The FDA has sounded the alarm on adolescent use of e-cigarettes, calling their growth an epidemic and requiring large manufacturers — namely Juul — to submit concrete plans in 60 days to curb teenage use or face market restrictions.
“The FDA won’t tolerate a whole generation of young people becoming addicted to nicotine as a trade-off for enabling adults to have unfettered access to these same products,” Scott Gottlieb, the FDA commissioner, said in a statement on Sept. 12.
Jessica Pepper, an e-cigarette researcher at the Research Triangle Institute, said Juuls and other e-cigarettes are still vastly understudied but do pose health risks to users.
“All e-cigarettes, regardless of whether they have nicotine, have harmful chemicals like formaldehyde in their vapor," Pepper said. "The types and amounts of these chemicals varies a lot, but it’s usually true that there are fewer chemicals and less of them than what you’d find in cigarette smoke.”
Pepper said the risk of e-cigarette use is magnified for adolescents, with nicotine exposure causing long-term alteration to brain structure and functioning, as well as a greater likelihood of transitioning to more dangerous nicotine substitutes.
“Another thing we worry about when talking about younger people is a ‘gateway effect,’" she said. "That is, whether vaping with nicotine increases the chance that you’ll start using more harmful products like cigarettes.”
In January 2018, a National Academy of Medicine report concluded teenage vape users are more likely to transition to cigarettes than teenagers who don't use vaping products.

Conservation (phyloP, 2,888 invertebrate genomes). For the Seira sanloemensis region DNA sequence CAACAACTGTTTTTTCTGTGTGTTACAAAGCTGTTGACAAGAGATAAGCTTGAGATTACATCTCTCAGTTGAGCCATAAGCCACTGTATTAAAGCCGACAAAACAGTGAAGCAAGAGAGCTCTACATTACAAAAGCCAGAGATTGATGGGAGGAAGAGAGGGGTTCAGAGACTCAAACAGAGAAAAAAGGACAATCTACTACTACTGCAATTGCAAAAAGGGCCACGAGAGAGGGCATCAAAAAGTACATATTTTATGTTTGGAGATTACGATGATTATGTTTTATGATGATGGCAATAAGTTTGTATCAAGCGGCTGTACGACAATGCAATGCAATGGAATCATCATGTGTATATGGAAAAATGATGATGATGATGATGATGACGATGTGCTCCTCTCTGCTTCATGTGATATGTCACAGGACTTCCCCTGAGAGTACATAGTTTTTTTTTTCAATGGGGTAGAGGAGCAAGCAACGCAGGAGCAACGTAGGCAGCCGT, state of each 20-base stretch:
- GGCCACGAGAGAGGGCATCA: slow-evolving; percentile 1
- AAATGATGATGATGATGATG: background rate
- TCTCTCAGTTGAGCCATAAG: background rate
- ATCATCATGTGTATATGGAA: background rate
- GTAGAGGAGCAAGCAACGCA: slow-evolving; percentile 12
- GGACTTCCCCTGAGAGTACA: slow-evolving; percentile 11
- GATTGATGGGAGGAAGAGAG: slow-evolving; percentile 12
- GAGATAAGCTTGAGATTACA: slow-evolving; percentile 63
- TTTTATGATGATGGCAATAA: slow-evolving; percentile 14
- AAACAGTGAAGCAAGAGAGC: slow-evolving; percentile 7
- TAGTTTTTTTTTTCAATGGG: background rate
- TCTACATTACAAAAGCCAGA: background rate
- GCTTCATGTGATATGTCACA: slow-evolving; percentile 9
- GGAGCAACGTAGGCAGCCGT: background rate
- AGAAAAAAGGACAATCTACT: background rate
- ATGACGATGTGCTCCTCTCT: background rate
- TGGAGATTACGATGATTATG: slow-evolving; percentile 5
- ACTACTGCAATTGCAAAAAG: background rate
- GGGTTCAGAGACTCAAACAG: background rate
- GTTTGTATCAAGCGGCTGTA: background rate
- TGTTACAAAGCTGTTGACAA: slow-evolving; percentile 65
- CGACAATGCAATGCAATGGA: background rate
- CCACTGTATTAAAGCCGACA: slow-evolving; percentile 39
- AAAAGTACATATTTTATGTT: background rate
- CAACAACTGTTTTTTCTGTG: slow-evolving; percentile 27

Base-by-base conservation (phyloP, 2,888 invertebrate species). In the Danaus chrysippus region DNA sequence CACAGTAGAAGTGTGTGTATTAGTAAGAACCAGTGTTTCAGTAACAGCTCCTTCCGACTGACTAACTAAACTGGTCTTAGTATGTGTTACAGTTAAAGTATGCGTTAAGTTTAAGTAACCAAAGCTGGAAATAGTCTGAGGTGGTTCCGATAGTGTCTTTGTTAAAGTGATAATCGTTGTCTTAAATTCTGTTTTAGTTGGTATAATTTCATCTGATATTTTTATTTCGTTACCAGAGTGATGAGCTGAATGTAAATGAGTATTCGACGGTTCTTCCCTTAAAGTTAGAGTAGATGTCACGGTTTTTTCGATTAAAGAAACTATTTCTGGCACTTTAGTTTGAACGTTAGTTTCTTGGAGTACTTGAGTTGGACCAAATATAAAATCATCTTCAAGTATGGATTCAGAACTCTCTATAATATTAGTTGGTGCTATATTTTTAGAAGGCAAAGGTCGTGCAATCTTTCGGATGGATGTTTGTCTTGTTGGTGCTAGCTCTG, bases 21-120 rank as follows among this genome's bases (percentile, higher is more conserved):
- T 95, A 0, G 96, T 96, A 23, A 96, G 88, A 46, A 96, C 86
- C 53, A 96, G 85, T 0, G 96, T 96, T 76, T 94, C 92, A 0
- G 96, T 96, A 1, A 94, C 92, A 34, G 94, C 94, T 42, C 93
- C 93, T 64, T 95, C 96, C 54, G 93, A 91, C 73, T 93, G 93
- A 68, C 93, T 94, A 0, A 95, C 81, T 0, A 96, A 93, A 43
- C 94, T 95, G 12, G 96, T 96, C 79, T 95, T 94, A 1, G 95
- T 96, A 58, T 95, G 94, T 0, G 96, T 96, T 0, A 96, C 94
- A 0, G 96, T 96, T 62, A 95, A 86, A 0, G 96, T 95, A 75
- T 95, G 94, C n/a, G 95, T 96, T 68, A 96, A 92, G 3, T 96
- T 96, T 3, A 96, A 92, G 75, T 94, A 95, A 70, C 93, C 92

Abbie Ashford, a sophomore at UNC, said she began vaping in high school in order to quit smoking, but transitioned to Juul last month due to its small amount of vapor and popularity in Greek life.
“Probably half of girls in my sorority have one,” she said.
Another sophomore at UNC, Isaac Jessen, recently quit his nicotine habit. He said he began vaping in high school, and transitioned to Juul as the product’s popularity boomed.
“When I got into college, it was smaller, it was easy to conceal, everyone had them," he said. "It was almost too easy to start."
Jessen said he eventually stopped for health and financial concerns — spending over $20 a week on pod packages — though quitting was more difficult than he expected.
“I wanted to not have to need an alternated mindset to be happy,” he said. “But it’s hard because you don’t really realize exactly what the addiction is until withdrawal. You just think you want more of it, but whenever I’d not have it for two days, I’d be irritable, and Juul pods were all I could think of. I’d just tell myself it’d be okay if I got Juul pods one more time.”
As Juul prepares its proposal to the FDA, Pepper said the simplest solution to curb adolescent use is removing appealing flavors, such as mango and cucumber, though such a move would likely plummet adult sales.
“They’d lose a ton of money if they stopped selling flavors," she said. "The only way I could see that occurring is if the government stopped allowing the sale of flavored e-cigarettes, the way they did with flavored cigarettes many years ago.”
Pepper also suggested Juul modify their advertising content to remove any appeal to teenagers, ensure that external sellers are following age restrictions and support localities raising the tobacco age from 18 to 21.
"We’re especially focused on the flavored e-cigarettes," Gottlieb said in the statement. "And we’re seriously considering a policy change that would lead to the immediate removal of these flavored products from the market."
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